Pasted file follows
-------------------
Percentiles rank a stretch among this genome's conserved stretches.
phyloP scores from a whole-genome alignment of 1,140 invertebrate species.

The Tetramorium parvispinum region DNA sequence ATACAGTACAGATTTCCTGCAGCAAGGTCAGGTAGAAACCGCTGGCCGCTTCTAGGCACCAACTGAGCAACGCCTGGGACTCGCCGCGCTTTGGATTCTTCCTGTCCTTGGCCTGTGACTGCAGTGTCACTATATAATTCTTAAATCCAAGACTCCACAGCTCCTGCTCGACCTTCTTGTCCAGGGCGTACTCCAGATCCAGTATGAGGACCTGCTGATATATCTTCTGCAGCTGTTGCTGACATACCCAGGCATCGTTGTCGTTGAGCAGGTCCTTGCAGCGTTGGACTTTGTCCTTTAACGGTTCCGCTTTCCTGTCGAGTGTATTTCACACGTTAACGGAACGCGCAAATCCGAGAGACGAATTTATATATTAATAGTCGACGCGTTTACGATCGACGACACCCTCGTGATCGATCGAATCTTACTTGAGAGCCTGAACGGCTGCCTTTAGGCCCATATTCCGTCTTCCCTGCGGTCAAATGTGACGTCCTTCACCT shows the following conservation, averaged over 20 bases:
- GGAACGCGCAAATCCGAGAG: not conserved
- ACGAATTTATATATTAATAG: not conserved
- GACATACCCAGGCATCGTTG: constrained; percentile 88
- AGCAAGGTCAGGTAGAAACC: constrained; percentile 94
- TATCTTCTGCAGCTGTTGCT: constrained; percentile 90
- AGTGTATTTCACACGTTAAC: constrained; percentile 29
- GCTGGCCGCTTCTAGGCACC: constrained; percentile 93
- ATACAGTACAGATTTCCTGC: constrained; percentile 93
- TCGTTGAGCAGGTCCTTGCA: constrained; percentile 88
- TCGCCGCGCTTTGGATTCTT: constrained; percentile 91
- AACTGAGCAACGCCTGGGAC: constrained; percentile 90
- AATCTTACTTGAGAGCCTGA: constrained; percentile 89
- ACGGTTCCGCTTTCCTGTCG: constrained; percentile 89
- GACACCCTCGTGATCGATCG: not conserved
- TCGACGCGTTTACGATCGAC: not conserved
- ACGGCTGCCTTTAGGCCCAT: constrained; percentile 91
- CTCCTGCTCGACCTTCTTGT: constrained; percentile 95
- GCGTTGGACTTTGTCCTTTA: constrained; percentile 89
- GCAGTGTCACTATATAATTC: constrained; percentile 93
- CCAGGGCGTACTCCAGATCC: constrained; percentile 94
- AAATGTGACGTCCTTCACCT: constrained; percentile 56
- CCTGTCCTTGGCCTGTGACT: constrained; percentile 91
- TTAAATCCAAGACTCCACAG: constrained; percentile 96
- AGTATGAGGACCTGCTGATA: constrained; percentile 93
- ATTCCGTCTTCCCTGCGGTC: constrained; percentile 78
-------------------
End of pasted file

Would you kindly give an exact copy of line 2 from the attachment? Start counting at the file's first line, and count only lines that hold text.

phyloP scores from a whole-genome alignment of 1,140 invertebrate species.